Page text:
A surgeon for the Union during the American Civil War and the only woman to receive the Congressional Medal of Honor, Mary Edwards Walker was born on November 26, 1832, in Oswego Town, New York. Her parents, Vesta Whitcomb and Alvah Walker, held 25 acres of land on which they grew fruits and vegetables for market. The family also kept a library for all five of their daughters to use. As a youth, Walker was interested in Spiritualism and supported abolition, temperance, and women’s rights, including suffrage.
Writer Julia Ward Howe’s poem, set to music, became “The Battle Hymn of the Republic,” the anthem for the Union cause in the American Civil War. While that piece cemented Howe’s place in American history, her writing career extended well beyond the single work, and with her efforts as an antislavery and women’s rights activist, she became a woman of great historical significance.
In the pilot, the mere act of beginning with the unrehearsed auditions of Jones and Nesmith ushered in the underlying metatextuality almost by accident. It was actually a desperate attempt to raise the ratings of the test audience who complained they could not tell the difference between the four long-haired band members.
Dorothea Lynde Dix was an activist in a variety of social reform movements. Her exposure to the dreadful conditions in U.S. prisons and consequent prison reform efforts led her to seek reforms for the mentally ill, particularly with regard to their treatment in asylums. She trained nurses during the American Civil War (1861–1865) but returned to asylum reform after the war.
Of course, I mentioned that we would talk about Harry Potter briefly. We could be here for a whole hours, 2, 3, 6 talking about all the Harry Potter adaptations. What I think is important to notice is, as you know, the book in England was called “Harry Potter and the Philosopher’s Stone.” When it came to be published in America, they were afraid American children would look at the word philosopher and walk away, because that’s old and boring. That’s for old people. Of course, in America, what did we call it? The Sorcerer’s Stone, because a sorcerer is kind of cool — Mickey with hat — so we like sorcerers. We’re good. I mean that’s and adaptation made our publication people just to sell more books.
About this talk
Dr. Rosanne Welch (RTVF) speaks on the craft of history of film adaptations from the controversy of the silent film Birth of a Nation (protested by the National Association for the Advancement of Colored People in 1915) to Breakfast at Tiffany’s (to which author Truman Capote famously said, “The only thing left from the book is the title”) to The Godfather . Naturally, the behemoth in adaptation – Harry Potter (which depended on the relationship created by adapter Steve Kloves and author J.K. Rowling) will be discussed, as will the subject of this month’s celebration: Dune.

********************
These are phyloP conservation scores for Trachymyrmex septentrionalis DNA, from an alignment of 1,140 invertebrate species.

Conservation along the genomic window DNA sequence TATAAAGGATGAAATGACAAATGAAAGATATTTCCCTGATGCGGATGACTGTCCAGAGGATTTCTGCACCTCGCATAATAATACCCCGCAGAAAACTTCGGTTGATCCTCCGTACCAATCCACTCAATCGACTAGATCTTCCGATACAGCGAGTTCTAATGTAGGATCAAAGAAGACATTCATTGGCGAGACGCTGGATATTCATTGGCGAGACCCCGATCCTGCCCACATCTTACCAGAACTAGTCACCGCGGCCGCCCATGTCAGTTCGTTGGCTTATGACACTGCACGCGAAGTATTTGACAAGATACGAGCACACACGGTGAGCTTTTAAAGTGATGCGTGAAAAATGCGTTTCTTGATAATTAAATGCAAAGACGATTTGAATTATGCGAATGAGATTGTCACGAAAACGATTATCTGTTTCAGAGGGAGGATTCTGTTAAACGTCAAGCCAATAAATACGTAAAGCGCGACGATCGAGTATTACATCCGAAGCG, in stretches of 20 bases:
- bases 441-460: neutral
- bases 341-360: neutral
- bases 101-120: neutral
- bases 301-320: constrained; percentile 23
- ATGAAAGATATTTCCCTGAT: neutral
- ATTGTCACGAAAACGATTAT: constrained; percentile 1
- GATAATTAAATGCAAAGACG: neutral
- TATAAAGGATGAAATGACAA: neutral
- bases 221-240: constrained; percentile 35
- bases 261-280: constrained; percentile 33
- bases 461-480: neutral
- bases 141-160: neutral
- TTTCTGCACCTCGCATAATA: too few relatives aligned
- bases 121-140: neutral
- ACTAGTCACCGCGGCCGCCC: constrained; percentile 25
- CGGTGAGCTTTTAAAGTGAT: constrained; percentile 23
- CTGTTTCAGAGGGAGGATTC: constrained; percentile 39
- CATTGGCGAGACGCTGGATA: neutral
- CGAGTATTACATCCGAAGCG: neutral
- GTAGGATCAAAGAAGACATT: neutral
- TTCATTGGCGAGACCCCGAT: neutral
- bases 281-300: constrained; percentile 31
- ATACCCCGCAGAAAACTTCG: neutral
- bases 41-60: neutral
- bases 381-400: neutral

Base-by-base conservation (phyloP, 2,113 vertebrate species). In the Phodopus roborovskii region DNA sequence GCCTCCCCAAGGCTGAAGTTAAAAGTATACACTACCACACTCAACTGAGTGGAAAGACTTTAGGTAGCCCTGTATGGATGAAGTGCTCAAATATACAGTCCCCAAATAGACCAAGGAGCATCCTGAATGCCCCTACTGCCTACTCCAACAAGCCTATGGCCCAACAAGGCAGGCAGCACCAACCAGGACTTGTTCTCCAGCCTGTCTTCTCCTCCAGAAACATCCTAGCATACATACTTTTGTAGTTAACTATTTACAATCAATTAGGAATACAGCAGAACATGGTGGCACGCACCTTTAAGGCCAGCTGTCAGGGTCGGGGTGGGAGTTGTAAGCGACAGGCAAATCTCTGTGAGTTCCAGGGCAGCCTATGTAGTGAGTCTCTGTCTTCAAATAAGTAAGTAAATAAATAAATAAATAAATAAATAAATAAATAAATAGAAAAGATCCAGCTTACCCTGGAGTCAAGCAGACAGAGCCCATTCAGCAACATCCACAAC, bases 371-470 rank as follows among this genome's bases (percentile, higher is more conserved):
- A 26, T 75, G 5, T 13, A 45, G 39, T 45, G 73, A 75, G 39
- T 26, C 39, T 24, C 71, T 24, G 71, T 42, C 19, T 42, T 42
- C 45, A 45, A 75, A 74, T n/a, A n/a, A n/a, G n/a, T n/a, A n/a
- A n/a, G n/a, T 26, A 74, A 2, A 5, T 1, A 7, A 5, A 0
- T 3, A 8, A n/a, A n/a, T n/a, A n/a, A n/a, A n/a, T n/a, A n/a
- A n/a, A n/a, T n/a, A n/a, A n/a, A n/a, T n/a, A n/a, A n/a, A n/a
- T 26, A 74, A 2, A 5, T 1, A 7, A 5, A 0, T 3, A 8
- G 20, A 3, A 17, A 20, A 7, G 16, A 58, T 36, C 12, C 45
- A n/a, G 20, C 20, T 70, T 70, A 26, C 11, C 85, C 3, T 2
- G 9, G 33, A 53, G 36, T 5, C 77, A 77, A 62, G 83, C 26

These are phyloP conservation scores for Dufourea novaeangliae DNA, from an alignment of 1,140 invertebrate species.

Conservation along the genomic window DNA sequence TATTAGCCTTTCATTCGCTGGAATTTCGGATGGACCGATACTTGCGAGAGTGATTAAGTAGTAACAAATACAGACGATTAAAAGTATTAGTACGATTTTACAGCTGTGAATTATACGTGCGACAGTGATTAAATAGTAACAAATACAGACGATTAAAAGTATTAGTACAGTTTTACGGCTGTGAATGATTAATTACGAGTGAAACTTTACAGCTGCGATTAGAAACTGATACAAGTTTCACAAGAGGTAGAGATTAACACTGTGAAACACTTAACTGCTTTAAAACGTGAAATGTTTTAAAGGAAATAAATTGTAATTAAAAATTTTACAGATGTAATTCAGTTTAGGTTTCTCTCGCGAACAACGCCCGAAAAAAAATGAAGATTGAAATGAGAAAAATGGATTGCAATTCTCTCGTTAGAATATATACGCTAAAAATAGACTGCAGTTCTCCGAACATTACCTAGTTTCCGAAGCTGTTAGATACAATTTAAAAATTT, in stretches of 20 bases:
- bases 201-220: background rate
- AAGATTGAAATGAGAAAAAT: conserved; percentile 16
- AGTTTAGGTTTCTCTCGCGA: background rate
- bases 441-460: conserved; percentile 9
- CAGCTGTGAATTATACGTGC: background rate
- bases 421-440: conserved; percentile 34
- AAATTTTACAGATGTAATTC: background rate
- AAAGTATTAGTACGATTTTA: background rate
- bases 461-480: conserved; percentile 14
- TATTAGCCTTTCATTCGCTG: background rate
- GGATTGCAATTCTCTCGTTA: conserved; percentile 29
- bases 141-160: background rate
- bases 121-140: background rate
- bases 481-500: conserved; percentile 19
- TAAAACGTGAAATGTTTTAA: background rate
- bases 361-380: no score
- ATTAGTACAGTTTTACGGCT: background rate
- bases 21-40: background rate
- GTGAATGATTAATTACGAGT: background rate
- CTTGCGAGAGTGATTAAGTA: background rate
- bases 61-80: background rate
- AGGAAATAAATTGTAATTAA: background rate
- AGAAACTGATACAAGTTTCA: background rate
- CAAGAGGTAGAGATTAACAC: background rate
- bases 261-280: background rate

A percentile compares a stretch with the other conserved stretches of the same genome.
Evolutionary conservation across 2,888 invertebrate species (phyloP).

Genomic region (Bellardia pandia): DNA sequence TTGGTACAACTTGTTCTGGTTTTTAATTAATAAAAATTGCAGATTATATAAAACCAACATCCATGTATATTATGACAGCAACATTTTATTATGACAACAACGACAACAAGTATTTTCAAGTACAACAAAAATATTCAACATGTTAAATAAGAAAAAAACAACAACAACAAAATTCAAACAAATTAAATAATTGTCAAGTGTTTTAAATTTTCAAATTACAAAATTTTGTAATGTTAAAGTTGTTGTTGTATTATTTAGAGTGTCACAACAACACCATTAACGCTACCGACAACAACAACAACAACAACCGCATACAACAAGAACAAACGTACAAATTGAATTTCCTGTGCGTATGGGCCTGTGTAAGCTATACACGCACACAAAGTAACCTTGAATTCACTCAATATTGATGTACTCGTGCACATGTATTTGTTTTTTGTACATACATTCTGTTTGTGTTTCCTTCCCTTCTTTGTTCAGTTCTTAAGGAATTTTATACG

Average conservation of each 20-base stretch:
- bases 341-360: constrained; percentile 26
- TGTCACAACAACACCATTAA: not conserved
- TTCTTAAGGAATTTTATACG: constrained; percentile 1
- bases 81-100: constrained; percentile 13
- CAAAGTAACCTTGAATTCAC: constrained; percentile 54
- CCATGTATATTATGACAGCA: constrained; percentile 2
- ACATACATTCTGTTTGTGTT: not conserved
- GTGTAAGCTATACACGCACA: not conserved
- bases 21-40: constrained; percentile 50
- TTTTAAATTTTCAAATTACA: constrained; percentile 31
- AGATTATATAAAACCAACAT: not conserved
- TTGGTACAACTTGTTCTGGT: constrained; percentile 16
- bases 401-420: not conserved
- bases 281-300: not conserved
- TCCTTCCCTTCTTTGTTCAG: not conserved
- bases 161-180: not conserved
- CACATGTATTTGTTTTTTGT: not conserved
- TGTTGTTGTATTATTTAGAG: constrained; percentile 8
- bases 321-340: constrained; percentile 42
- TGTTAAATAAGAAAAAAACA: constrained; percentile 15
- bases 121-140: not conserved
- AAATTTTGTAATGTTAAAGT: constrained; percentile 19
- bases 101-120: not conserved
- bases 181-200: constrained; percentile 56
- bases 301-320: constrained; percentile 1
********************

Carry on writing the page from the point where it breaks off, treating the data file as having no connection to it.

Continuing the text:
Date: Wednesday, October 14, 2015 Time: 1:00pm – 2:00pm
About Dr. Rosanne Welch
Dr. Rosanne Welch is a professor in the Low Residency MFA in Screenwriting Program from Stephens College, California State University, Fullerton, Mount San Antonio Community College and Cal Poly Pomona. In 2007, she graduated with her Ph.D. in 20th Century U.S./Film History from Claremont Graduate University. She graduated with her M.A. in 20th Century United States History from California State University, Northridge in 2004.
Welch is also a television writer/producer with credits for Beverly Hills 90210 , CBS’s Emmy winning Picket Fences and Touched By An Angel . She also writes and hosts her own podcasts on 3rdPass.media, her first one titled “Mindful(I) Media with Dr. Rosanne Welch.”
Maria Mitchell was the first American astronomer to discover a telescopic comet—a comet too far away to see with the naked eye but detectable with a telescope. For her achievement, she was rewarded with a gold medal by the king of Denmark, became the first female member of the American Academy of Arts and Sciences, and later became a professor at Vassar College, one of the first exclusively all-women colleges in America.
Ellen Craft was a fugitive slave made famous by the daring escape she and her husband William Craft (1824–1900) made in December 1848. Ellen, disguised as an infirm and sickly slaveholding gentleman, and her husband William, posing as a slave servant, traveled from the slaveholding state of Georgia to freedom in Philadelphia. So widely publicized was their escape that the Crafts became world- renowned spokespersons for abolitionism.